• CEB has published my article, “SLAPP Fee Award Held Not Appealable If SLAPP Order Itself Is Not Appealed.” The article is about a recent appellate opinion, Ibbetson v. Grant (D4d3 Nov. 30, 2022) No. G060473 (nonpub. opn.), that holds that an order on an anti-SLAPP fee motion is not appealable. But there are conflicting cases on this point, and the Ibbetson opinion, while trying to reconcile to disparate cases, potential added to the confusion. The important takeways: Don’t count on anti-SLAPP fee awards being independently appealable. But don’t count out the possibility they might be appealable as collateral orders., Author, SLAPP Fee Award Held Not Appealable If SLAPP Order Itself Is Not Appealed, CEB, Law, Litigation, Trial, Legal, Paralegal, 2022
  • CEB has published my article, “Settlement Offer Under Section 998 Automatically Expires If Judge Grants Summary Judgment,” originally published here. The article covers Trujillo v. City of Los Angeles (D2d1 Oct. 27, 2022 No. B314042) -- Cal.Rptr.3d -- (2022 WL 15119812), a case about accepting a Code of Civil Procedure section 998 offer of compromise. The court held the acceptance was not valid because, even though it was within the statutory 30 days, the acceptance came after the trial court had already granted summary judgment.I note several odd things about the decision and the reasoning, including why the court drew the line at oral rulings on summary judgment, but would allow a plaintiff to accept a 998 offer after a tentative ruling.And as covered on episode 61 of the California Appellate Law Podcast, cases interpreting FRCP 68, the federal analog to section 998, have come out the opposite way., Author, Settlement Offer Under Section 998 Automatically Expires If Judge Grants Summary Judgment, CEB, Law, Litigation, Trial, Legal, Paralegal, 2022
  • A big part of winning at trial is getting your evidence in—and keeping your opponent’s evidence out. So on appeal, parties often argue that the judge made the wrong ruling when it kept your favorable evidence out—or let your opponent’s evidence in. And like with many things on appeal, the trial judge usually gets a lot of leeway on evidentiary rulings, because they are reviewed for abuse of discretion., Author, MSJ Evidence Rulings Are Discretionary, California Appellate Court Holds in Split of Authority, CEB, Law, Litigation, Trial, Legal, Paralegal, 2022
  • Civil trial attorneys have an industry secret. Say you are suing over an unpaid loan. If the borrower never intended to pay back the loan, that’s not only a breach of contract, it’s a form of theft by false pretenses. And under Penal Code section 496, civil theft is punishable by treble damages and attorney fees. For those in on the secret, section 496 is a powerful tool in a business lawyer’s toolkit., Author, Supreme Court Affirms the Use of Powerful Civil-Theft Remedies Under Penal Code 496 in Business-Tort Cases, CEB, Law, Litigation, Trial, Legal, 2022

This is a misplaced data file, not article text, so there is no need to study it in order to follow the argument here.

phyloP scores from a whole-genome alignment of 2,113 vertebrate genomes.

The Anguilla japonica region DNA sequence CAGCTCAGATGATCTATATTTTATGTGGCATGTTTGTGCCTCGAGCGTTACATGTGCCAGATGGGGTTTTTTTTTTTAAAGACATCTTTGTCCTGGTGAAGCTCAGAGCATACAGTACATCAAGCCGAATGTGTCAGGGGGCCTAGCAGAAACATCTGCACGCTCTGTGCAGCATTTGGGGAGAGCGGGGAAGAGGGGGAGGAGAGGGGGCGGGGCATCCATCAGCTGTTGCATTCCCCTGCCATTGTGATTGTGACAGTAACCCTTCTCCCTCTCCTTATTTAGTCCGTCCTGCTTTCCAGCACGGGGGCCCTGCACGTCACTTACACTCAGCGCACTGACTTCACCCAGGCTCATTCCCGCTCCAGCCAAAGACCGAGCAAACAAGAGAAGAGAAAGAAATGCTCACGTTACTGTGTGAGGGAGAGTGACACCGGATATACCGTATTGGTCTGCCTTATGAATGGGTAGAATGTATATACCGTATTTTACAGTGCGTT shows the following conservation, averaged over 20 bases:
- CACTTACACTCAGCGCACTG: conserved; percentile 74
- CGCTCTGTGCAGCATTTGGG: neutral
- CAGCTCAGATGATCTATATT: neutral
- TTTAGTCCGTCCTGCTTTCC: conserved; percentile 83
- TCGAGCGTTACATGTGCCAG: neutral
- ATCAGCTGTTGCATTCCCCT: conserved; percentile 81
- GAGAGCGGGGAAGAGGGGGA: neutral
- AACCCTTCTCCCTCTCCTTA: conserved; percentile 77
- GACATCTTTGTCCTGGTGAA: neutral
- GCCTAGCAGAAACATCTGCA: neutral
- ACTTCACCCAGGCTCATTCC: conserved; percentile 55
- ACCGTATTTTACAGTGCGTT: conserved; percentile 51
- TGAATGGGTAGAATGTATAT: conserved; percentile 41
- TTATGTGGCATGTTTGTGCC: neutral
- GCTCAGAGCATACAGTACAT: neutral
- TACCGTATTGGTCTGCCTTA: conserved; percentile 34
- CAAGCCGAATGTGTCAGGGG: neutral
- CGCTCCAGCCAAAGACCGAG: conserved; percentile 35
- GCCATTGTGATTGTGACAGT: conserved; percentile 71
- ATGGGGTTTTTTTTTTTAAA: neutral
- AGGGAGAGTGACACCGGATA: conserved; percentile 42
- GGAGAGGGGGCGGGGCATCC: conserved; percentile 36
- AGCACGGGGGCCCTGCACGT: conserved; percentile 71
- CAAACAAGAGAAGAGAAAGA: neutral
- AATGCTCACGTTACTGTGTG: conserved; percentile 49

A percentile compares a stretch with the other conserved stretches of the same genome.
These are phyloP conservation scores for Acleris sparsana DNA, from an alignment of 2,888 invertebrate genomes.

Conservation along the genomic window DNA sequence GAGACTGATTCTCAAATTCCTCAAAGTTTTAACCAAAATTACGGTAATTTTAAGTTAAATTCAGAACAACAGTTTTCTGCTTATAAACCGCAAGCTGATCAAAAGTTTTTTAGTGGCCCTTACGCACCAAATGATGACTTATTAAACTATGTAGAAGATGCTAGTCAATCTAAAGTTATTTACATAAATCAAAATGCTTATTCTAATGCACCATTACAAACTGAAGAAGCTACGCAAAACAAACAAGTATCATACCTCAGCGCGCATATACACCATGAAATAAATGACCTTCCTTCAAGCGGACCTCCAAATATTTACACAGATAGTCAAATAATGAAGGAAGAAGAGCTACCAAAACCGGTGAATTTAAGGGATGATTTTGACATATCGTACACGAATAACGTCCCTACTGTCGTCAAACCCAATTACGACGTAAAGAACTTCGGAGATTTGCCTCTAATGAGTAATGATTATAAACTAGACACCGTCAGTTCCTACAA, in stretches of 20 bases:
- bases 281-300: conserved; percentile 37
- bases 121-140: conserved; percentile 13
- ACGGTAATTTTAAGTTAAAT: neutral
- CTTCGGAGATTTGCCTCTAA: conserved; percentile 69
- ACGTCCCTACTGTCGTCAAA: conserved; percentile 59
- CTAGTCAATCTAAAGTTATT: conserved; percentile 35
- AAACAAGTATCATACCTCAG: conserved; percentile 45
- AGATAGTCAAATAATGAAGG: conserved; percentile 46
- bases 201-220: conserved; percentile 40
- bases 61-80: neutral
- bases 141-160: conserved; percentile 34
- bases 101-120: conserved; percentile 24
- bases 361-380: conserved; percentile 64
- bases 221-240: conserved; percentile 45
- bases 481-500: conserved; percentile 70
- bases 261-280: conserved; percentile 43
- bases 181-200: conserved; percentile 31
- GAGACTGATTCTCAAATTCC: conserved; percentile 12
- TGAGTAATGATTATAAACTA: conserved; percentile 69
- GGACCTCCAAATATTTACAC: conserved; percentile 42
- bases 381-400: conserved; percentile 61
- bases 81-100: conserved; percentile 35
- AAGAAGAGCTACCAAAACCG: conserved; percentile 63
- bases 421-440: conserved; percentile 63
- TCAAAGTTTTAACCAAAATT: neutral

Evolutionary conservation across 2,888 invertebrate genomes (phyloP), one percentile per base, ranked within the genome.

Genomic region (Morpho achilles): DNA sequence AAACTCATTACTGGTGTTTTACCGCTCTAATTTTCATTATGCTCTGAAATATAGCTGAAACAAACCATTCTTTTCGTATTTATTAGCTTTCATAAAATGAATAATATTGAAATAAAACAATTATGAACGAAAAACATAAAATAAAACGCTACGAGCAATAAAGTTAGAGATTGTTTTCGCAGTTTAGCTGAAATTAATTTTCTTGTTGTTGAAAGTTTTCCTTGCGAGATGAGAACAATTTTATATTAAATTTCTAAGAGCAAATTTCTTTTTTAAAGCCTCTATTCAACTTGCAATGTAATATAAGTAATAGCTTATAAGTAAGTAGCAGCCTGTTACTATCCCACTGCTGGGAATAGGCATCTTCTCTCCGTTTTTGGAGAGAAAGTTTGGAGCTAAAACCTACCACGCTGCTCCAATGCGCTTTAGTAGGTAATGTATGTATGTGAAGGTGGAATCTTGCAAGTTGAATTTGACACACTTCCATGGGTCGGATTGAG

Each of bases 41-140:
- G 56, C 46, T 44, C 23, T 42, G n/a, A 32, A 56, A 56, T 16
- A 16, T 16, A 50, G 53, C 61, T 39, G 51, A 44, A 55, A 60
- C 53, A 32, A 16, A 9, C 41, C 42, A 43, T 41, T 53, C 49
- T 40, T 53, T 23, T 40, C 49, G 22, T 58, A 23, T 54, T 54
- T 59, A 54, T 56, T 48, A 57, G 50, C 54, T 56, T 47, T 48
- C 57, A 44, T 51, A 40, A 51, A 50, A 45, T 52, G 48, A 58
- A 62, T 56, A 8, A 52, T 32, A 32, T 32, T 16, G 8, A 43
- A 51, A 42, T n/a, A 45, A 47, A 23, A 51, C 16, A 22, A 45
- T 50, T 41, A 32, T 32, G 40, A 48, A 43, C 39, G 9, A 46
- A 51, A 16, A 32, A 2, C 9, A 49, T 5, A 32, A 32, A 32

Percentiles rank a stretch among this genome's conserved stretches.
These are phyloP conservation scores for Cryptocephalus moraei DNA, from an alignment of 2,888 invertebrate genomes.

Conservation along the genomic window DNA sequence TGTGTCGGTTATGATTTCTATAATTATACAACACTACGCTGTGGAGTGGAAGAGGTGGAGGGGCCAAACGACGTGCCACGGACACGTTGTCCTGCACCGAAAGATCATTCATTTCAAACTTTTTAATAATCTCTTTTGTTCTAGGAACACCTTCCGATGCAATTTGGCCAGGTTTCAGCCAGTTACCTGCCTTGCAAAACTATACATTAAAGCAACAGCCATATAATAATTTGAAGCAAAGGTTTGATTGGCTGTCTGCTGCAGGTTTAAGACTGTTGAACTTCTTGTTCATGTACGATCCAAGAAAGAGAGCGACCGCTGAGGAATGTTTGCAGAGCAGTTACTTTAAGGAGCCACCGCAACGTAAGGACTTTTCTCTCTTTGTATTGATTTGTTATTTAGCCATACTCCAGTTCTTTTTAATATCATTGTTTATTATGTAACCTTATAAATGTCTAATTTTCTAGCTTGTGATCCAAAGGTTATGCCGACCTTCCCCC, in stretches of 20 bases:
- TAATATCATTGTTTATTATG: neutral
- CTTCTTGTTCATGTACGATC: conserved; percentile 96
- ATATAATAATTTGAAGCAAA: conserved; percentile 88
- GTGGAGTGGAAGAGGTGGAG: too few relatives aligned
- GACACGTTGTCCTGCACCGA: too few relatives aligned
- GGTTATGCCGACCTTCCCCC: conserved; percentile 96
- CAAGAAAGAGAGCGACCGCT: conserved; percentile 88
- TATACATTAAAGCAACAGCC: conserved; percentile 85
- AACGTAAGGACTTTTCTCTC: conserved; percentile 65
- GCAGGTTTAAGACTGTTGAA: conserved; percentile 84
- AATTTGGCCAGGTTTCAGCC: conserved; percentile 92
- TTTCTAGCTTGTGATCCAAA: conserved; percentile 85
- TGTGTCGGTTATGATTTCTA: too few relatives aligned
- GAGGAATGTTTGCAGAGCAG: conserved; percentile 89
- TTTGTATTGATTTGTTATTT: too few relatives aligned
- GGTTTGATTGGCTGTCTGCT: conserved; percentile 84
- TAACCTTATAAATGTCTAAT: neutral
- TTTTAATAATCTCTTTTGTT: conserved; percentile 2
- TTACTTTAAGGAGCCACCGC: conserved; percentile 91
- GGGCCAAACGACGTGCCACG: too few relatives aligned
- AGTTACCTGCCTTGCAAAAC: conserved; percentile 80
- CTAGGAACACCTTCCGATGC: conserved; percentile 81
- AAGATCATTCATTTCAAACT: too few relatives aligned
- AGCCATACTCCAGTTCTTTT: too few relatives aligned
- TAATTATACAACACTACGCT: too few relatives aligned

• In one of the many lawsuits by hip-replacement patients against Zimmer, Inc., the maker of the Durom Cup, a court of appeal recently held the trial court committed structural error when it improperly excluded Zimmer’s expert to rebut the plaintiff’s expert. See Kline v. Zimmer, Inc. (May 26, 2022, B302544) __Cal.App.5th__, 2022 Cal.App.Lexis 460. This is surprising because, normally, trial court rulings on evidence are reviewed for abuse of discretion, and errors are only reversed if the appellant shows they affected the result. But the exclusion of a rebuttal expert here resulted in automatic reversal., Author, Excluding Expert's Rebuttal Opinion Can Be Grounds to Reverse Jury Verdict, CEB, Law, Litigation, Trial, Legal, 2022
  • Are anti-SLAPP fee awards automatically stayed pending appeal? This article covers a split of authority between Dowling v. Zimmerman (2001) 85 Cal.App.4th 1400 (Dowling), which answers the question "no," and Quiles v. Parent (2017) 10 Cal.App.5th 130 (Quiles), which answers "yes.", Author, Are Anti-SLAPP Fee Awards Stayed on Appeal? The Better Side of a Split of Authority Says Yes (Spring 2022), California Litigation, Law, Litigation, Trial, Legal, 2022
  • This article provides an overview of designating the record and preparing the Appendix or Excerpts of Record for federal appeals., Author, Preparing the Appendix in Federal Appeals (summer 2022), NALA, Law, Litigation, Trial, Legal, Paralegal, 2022
  • Some recent cases have suggested appellate courts might be more receptive to challenges to arbitration awards than in the past. But the Second District Court of Appeal swung hard in the other direction in McQueen v. Zhen Guang Huang (Mar. 4,2022, B304645) 2022 Cal.App.Unpub. Lexis [nonpub. opn.]. The court sanctioned the appellant and his counsel over $38,000 for challenging an arbitrator’s award for legal error. Mere legal error is not a ground to overturn an arbitration award, so the appeal was doomed from the start. The court also pointed to appellant’s“gamesmanship” in the trial court., Author, 'Gamesmanship' ThroughoutLitigation May Raise Risk ofSanctions on Appeal, CEB, Law, Litigation, Trial, Legal, 2022
  • This course provides an overview of designating the record and preparing the Appendix or Excerpts of Record for federal appeals. Preparing the record is critically important to success on appeal, but is often overlooked by attorneys, who may come to their paralegals shortly before the briefing deadline. Both attorneys and paralegals should be aware that the process is time-intensive. Not only that, but now that the courts have entered the digital age, the courts require the Appendix or Excerpts of Record to conform to demanding technical specifications. This is a daunting undertaking by both the paralegal and the attorney, and paralegals can add tremendous value by understanding the process and encouraging their attorneys to plan ahead., Presenter, Preparing the Excerpts of Record for Federal Appeals, NALA, Law, Litigation, Trial, Legal, Paralegal, 2022